Adrian IV

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Adrian IV (c.1100–59). The first and so far only Englishman to be pope. He was born Nicholas Breakspear, and after education partly in France, he became a monk near Avignon. In 1137, he was elected abbot. In 1150–3 he was papal legate in Scandinavia, where his skill in reordering the church led him to be called ‘The Apostle of the North’. He was elected pope in 1154. In the conflicts of the time, he sought an alliance with the German king, Frederick I Barbarossa, crowning him in front of his army as Holy Roman Emperor in 1155, in a ceremony designed to emphasize Frederick's subservient position.

Adrian IV

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Adrian IV (c.1100–59). Name taken by Nicholas Breakspear, still the only Englishman to be elected pope. After studying at Paris, he became abbot of St Rufus in Avignon and then a cardinal in 1149. As papal legate to Scandinavia in 1152–3, he reorganized the churches there. Elected pope in 1154, he soon found himself at odds with the Emperor Frederick I (Barbarossa). In 1155–6 he granted lordship over Ireland to Henry II. According to a papal bull (known from its opening word as Laudabiliter), Adrian made the grant so that Henry could reform ‘a rough and ignorant people’—and scholars still debate whether or not the bull is a forgery.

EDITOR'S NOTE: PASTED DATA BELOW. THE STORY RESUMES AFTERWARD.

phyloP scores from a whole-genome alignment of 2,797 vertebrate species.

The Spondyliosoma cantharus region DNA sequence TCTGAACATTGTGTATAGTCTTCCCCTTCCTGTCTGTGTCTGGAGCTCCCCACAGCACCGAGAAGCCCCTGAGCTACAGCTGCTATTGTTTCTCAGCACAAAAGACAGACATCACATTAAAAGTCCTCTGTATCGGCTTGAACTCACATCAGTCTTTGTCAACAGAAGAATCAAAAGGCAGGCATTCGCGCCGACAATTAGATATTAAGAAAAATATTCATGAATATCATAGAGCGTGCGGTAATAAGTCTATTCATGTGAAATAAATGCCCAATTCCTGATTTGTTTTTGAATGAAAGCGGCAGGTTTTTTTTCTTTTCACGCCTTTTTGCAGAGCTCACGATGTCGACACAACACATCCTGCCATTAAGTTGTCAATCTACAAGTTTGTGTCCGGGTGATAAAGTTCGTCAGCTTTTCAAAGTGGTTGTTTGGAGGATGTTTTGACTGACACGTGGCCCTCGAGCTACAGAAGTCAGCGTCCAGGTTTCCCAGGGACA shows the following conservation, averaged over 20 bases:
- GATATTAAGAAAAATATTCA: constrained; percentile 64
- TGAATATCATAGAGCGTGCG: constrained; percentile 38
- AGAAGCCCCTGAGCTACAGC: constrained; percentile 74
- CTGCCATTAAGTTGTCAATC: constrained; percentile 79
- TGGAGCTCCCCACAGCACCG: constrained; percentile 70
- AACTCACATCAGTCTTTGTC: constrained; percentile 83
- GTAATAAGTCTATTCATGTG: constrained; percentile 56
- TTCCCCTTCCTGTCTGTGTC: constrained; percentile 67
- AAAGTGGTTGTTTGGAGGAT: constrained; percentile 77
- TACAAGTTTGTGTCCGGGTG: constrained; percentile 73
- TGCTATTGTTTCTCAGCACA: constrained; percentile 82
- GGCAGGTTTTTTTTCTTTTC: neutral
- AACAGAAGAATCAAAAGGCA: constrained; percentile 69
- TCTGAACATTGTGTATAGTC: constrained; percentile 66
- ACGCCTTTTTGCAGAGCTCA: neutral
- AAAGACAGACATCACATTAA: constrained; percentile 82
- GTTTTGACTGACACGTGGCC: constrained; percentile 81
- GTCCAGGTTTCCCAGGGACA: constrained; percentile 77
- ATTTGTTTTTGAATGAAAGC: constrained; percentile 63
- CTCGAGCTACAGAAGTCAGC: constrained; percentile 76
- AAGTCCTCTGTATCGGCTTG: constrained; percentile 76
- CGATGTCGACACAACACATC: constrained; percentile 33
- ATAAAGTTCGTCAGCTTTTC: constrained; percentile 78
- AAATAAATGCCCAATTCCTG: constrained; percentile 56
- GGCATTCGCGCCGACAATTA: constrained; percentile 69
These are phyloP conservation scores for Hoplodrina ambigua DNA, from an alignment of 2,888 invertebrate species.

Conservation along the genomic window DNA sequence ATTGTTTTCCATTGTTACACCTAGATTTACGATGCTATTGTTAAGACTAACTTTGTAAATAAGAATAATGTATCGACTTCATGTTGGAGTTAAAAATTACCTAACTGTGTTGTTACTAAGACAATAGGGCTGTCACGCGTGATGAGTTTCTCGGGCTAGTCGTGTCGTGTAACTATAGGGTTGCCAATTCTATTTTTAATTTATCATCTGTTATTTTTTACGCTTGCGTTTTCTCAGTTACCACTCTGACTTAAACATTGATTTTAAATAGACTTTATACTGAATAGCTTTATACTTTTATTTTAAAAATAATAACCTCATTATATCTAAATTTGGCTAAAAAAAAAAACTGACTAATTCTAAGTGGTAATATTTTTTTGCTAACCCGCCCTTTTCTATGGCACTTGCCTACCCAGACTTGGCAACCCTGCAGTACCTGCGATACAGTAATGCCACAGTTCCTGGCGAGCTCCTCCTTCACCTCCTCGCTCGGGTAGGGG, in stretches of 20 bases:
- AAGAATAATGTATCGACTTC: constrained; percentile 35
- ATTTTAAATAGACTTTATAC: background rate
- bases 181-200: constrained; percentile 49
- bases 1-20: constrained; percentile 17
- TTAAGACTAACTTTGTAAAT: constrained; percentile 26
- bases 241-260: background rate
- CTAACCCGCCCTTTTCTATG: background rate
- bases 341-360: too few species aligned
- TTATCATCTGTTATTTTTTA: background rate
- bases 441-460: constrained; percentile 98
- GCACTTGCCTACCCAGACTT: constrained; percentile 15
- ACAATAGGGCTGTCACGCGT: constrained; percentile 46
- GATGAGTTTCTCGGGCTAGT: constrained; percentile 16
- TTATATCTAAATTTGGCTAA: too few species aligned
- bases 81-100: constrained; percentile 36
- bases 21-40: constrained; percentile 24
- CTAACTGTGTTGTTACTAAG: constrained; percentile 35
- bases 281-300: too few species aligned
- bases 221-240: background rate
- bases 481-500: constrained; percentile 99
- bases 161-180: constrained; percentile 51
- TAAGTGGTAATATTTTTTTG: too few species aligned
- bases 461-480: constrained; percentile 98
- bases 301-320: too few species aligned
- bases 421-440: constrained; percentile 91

John Gillingham

Adrian IV

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Adrian IV (c.1100–59) Pope (1154–59), b. Nicholas Breakspear. The only English pope, Adrian crowned Emperor Frederick I (Barbarossa) in 1155.